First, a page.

Still not convinced. Here comes the straw that broke the camel’s back.
Load a bar with a few hundred pounds at waist level. Assume the clean position and pull as high as you can. I guarantee you’re not getting under it. Now assume the same position but pull yourself under. The weight may not move, but your body will sink under into a receiving position. It’ s not about how high you can pull, but how fast you can pull under. Use the bar to accelerate your body under it faster than the rate of gravity.
Notice the arrows pointing at the elbows. The elbows should be pointing back, not up. I’m not saying it’s wrong. I’m saying that that the higher you point your elbows, the less leverage you have when directing the bar back into you. Also, if you point your elbows up, it’ll take longer to move them into the receiving position.
The last two photos are self-explanatory. Your feet are now wider than they were in the starting position. The bar is resting on your delts, ideally just off your neck, not pinned against it. Your back is erect and uniformly straight. Having your heels externally rotated allows your butt to sit between your calves instead of behind them. Catching too narrow and not allowing the hips to drop between the feet causes the butt to settle behind the heels and may promote an awkward folding lawn chair effect.
Notice the receiving position for the catch. Ideally if you can get the bar off your throat, it’ll be more comfortable and not restrict blood flow. During the catch, I like to rotate my elbows forward and lock in (activating my lats). This makes the delts sit anatomically in front of the neck and allows for a little daylight between your clavicles and throat. This saves you from clavicle bruising and throat irritation and reduces the amount of chin over the bar, making it easier to execute the Jerk.
Stretches to Maximize Clean Positioning
Shoulder/Front Rack Position
Set the bar on your back as if you were going to do a Back Squat. Once you’re set, rotate your elbows as high as you can until you feel a solid stretch. This is much easier with a bar than with a PVC pipe.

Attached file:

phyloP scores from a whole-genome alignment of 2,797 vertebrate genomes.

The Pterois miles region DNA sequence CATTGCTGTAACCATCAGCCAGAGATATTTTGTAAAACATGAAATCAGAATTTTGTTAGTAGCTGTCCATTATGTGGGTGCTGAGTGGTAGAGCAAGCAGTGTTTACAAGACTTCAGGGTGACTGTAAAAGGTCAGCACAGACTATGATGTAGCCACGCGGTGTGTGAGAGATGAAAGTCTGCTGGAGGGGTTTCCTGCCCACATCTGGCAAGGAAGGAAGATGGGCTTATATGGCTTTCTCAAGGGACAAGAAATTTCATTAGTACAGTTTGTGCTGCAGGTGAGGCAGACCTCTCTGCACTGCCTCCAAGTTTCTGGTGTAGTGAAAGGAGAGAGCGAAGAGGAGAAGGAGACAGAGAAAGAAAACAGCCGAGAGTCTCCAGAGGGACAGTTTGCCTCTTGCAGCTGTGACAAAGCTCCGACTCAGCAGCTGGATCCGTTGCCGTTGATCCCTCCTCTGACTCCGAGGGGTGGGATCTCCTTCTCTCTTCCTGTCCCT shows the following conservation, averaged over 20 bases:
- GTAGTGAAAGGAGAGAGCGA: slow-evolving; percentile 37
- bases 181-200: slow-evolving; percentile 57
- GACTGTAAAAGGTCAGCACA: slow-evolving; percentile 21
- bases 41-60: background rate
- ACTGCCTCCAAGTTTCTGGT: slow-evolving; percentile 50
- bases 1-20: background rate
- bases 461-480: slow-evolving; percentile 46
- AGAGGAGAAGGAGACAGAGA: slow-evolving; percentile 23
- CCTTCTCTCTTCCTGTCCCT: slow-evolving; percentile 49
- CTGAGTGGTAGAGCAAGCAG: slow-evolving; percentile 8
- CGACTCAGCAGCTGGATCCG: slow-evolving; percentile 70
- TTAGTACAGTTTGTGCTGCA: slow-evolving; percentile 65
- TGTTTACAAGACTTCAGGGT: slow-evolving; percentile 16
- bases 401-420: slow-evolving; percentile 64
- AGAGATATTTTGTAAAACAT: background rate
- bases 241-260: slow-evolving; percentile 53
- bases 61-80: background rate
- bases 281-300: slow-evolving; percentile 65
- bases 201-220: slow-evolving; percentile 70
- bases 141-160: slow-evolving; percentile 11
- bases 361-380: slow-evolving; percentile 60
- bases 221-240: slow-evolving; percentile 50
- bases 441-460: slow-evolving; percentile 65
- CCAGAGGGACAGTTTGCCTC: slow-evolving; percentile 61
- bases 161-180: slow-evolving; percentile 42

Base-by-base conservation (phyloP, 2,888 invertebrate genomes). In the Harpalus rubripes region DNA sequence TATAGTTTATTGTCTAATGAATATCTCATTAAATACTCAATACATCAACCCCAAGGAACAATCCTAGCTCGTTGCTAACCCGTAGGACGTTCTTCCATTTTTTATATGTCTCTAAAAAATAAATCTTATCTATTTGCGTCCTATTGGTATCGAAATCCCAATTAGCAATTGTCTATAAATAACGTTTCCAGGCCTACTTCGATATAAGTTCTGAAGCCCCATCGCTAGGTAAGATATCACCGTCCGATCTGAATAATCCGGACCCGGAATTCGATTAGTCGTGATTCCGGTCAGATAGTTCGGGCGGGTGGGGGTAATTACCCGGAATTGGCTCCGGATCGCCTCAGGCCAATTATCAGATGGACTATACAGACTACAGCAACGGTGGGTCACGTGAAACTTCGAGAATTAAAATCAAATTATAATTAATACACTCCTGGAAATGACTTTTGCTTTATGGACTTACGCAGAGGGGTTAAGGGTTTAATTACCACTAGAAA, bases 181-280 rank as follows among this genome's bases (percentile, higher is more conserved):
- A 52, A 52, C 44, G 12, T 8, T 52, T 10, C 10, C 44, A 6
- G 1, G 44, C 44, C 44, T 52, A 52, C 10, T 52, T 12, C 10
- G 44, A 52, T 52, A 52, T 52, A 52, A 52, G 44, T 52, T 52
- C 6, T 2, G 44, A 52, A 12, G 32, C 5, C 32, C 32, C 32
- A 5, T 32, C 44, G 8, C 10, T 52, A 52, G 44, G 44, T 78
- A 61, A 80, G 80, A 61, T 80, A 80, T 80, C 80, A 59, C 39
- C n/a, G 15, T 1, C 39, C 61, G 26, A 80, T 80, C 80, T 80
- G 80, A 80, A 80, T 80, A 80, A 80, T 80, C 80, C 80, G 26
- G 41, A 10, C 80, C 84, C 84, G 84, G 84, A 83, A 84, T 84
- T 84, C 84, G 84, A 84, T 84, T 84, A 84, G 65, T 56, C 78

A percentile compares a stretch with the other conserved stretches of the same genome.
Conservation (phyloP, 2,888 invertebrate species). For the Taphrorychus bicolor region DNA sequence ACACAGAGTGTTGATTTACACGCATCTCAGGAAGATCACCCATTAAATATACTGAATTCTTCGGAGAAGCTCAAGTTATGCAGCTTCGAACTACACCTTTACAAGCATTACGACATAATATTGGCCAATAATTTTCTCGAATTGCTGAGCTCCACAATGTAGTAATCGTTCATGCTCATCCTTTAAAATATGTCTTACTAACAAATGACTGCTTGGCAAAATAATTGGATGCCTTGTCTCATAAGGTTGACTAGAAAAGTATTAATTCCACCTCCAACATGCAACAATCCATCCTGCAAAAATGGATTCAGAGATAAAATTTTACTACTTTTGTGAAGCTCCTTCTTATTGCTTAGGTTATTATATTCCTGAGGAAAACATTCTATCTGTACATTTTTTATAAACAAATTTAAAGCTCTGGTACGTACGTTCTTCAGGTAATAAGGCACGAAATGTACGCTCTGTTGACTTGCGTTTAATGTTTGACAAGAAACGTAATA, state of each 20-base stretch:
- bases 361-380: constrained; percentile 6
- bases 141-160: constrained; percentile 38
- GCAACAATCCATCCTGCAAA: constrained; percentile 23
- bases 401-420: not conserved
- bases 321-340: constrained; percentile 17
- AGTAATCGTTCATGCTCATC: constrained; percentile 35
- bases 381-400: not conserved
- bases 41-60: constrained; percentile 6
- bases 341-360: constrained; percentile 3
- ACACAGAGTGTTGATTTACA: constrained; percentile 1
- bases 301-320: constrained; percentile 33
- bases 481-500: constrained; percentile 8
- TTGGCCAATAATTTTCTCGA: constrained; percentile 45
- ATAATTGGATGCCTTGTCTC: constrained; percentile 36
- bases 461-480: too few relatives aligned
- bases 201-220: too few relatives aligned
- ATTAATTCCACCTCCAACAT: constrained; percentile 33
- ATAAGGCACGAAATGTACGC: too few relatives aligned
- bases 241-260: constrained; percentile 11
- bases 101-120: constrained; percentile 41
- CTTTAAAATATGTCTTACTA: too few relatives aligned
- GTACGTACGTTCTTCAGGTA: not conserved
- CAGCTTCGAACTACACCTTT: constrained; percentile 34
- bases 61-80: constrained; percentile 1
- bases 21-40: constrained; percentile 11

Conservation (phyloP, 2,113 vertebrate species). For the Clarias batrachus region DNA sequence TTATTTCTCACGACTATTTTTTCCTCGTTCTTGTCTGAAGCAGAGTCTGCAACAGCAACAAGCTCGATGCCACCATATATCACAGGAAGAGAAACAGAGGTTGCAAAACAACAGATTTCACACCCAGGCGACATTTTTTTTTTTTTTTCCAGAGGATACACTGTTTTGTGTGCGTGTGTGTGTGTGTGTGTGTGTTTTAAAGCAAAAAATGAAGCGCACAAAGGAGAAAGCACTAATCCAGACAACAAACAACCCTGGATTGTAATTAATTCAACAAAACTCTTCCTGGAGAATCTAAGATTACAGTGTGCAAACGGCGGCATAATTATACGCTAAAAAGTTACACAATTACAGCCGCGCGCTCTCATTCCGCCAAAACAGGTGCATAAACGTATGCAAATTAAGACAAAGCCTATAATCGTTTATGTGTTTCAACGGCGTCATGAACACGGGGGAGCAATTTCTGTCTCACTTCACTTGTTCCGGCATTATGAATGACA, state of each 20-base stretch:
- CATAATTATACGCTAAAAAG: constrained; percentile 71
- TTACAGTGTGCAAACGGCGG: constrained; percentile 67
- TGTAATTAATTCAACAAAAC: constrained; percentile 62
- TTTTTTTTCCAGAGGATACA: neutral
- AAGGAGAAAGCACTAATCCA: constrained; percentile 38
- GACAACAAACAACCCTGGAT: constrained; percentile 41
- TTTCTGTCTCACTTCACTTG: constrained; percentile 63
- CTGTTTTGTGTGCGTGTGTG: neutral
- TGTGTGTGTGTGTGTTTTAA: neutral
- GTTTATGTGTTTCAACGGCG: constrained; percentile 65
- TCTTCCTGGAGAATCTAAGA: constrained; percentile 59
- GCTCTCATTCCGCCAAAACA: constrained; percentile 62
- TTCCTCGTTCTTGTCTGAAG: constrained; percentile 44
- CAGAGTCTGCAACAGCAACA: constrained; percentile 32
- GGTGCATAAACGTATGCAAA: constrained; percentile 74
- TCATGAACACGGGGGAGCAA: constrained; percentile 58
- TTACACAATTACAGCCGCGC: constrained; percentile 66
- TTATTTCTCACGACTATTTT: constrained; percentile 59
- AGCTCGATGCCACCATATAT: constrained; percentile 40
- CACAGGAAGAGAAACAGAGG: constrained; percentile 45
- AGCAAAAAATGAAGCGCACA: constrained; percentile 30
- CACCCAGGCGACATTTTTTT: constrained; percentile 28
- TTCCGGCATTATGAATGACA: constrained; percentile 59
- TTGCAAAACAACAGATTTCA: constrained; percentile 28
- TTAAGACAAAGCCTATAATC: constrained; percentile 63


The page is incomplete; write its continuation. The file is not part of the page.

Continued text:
Dorsiflexion (Ankle Flexibility)
Set a bar on the top of your knees at the bottom position of the Clean/Front Squat. As you press the bar into your knees, you will increase dorsiflexion. You can rotate side to side to address your glutes and adductors.
Banded Bottom Position
Wrap a band around your lower back. Holding it tightly, wrap one loop around each knee, then sit in the bottom position. This does a number of things
- Rotates you upright
- Shifts your hips forward, increasing hip mobility and ankle flexion
- Places your lower back in a comfortable position
- Externally rotates your knees and drives your hips through
- Keeps your hands free to allow for overhead positioning
The Clean is a rarely used exercise because of its complexity. I can truthfully say that in five years of college, we did not cover the Clean once. A few books tried to explain it, but they made me cringe. All of the notes, descriptions, diagrams and techniques in this article represent a compilation of knowledge I have acquired during my time as a weightlifter and coach. You can read 100 different articles on the subject and derive 100 different outlooks. I wrote this in an attempt to provide as much information as possible for the greatest number of people.